By Sourabh Harihar:
While the dust is still settling on recent elections in two states, the Election Commission has announced a five-phase election for the states of Jharkhand and Jammu-Kashmir. While the eastern counterpart, Bihar, has its own share of political drama, it is elections in the northernmost state of India that are grabbing headlines. In this light, it is essential to get some facts straight about the elections in J&K:
1. Unlike other states of India, members of the J&K assembly are elected for a six year term as opposed to the common five year format. This also means that the election cycle isn’t in sync with other national elections. However, this year it so happens that the elections are coming on the heels of national elections, which implies there could be greater influence of the general election results on certain regions.
2. The main parties in the ring are the regional incumbent National Conference (NC) led by Omar Abdullah, the People’s Democratic Party (PDP) led by Mehbooba Mufti, while the Congress and the BJP are the national ones. In the recent past, NC has been in power for 3 full-terms, while the PDP and the Congress have enjoyed little, each having shared 3 years in power from 2002-08. The BJP has never been significant (despite considerable support in Jammu) because of its communal perception and its inability to make inroads in the Muslim-majority Kashmir.
3. J&K is roughly divided into its three major geographic zones, Jammu, Ladakh and the Kashmir valley. But, in the assembly consisting of 87 seats, the more populous Kashmir region bags 46, Jammu 37 and Ladakh only 3 seats. In this context, it is often observed that the party which wins in the valley usually forms the government. The only scenario of that not happening is if one party sweeps the Jammu region whilst having a fragmented mandate in the valley, though this has hardly ever been the case. However, this suggests that for victory, the Kashmir-centric parties (NC and the PDP) will have to fight it out for a distinctive majority, while the BJP will have to aim for a clean-sweep in Jammu.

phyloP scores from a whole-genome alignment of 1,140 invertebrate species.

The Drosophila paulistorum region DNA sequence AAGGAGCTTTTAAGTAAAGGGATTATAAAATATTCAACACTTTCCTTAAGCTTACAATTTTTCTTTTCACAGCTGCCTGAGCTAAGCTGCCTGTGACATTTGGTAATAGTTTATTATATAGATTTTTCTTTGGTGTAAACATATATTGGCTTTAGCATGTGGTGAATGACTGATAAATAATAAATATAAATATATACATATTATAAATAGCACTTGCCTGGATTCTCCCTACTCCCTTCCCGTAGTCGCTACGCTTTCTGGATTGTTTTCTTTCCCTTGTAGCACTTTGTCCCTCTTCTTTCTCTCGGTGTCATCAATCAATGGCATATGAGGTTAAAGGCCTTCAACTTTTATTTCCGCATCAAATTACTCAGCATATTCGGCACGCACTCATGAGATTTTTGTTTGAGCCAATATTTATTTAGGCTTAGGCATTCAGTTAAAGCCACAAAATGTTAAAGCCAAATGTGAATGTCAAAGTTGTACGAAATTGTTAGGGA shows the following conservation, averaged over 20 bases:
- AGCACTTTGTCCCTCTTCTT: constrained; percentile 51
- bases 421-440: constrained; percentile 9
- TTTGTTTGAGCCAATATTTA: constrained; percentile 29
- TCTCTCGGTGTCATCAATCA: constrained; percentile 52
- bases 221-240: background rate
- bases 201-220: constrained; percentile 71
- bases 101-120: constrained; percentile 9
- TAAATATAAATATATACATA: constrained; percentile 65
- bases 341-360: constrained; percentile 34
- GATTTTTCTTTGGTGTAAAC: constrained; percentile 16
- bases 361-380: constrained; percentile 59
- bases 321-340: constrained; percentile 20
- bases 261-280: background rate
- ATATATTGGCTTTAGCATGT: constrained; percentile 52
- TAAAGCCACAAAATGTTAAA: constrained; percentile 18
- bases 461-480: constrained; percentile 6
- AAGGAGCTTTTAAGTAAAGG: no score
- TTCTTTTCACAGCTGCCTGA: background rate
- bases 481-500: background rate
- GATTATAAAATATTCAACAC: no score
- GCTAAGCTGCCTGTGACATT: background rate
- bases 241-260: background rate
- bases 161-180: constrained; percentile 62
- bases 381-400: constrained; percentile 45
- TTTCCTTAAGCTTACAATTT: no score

4. In the past 3 elections (1996, 2002, 2008), J&K has always given an anti-incumbency mandate. Although the current political situation is far from predictable, one may fairly say that the scales are generally tipped towards the opposition, whomsoever it may be. The People’s Democratic Party and the Congress in the valley and the BJP in the Jammu region do enjoy an anti-incumbency advantage.
Politics in J&K has in the past often revolved around the politically sensitive masla-e-kashmir, or the Kashmir issue. Although it still continues to draw public sentiment, other issues such as basic necessities, civic infrastructure and army presence are becoming very much a part of the debate. It will be interesting to see how parties use each of these issues to score political mileage as the election drama unfolds in the upcoming 2 months.